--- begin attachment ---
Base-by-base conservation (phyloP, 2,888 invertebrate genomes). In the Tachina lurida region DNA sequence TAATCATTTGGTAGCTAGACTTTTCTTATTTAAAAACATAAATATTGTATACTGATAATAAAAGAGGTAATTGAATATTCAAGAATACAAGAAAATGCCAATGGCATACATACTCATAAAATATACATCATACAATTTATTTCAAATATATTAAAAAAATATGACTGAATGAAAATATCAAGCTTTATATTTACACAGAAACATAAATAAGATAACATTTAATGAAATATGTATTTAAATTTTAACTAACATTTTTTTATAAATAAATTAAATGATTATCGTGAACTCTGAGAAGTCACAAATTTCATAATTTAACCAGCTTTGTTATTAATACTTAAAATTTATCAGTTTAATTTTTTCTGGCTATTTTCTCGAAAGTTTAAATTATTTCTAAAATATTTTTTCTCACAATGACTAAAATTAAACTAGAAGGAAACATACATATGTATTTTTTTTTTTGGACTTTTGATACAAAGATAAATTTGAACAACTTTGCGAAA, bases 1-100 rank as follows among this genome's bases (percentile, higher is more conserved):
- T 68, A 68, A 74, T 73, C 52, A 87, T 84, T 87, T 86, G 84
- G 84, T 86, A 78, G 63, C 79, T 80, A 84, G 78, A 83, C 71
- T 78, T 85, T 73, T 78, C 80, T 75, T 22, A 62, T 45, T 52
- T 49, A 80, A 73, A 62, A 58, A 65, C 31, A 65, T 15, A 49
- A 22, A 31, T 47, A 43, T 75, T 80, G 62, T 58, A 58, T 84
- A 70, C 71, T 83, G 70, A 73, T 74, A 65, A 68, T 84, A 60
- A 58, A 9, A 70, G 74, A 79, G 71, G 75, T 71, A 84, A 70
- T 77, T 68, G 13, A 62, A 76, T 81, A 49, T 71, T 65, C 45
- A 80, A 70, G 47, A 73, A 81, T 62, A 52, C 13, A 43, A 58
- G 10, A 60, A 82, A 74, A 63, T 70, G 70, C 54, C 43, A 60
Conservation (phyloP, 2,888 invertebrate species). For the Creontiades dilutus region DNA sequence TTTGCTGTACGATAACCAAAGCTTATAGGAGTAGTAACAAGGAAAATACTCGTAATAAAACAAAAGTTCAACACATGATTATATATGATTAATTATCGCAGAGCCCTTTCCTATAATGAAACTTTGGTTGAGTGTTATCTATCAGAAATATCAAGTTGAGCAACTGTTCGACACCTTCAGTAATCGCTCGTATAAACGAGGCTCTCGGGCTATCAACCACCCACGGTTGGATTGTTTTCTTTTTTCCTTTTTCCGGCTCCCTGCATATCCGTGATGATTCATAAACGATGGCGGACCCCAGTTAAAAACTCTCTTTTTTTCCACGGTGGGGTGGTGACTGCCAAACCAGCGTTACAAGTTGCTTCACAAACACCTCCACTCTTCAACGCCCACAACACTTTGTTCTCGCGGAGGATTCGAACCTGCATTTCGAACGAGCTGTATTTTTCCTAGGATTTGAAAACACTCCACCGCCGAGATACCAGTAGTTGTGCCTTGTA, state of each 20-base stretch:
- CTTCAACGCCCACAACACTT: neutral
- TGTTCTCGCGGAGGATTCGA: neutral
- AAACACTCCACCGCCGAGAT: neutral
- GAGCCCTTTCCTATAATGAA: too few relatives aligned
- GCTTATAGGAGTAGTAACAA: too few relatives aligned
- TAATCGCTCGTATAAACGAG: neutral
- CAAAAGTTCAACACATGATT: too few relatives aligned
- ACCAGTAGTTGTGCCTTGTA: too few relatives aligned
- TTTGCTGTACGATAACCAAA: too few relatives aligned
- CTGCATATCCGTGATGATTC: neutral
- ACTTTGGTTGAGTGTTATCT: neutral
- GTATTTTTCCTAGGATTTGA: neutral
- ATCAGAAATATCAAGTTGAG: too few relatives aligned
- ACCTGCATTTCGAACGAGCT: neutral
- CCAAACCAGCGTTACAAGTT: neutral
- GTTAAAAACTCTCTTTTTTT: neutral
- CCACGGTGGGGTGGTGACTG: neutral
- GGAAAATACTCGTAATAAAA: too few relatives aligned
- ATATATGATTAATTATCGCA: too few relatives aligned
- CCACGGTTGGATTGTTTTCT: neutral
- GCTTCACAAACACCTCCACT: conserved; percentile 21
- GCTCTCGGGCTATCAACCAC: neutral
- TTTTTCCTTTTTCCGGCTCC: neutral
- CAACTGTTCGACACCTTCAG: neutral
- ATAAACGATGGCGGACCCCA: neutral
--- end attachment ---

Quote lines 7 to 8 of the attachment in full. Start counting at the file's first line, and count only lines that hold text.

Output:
- A 70, C 71, T 83, G 70, A 73, T 74, A 65, A 68, T 84, A 60
- A 58, A 9, A 70, G 74, A 79, G 71, G 75, T 71, A 84, A 70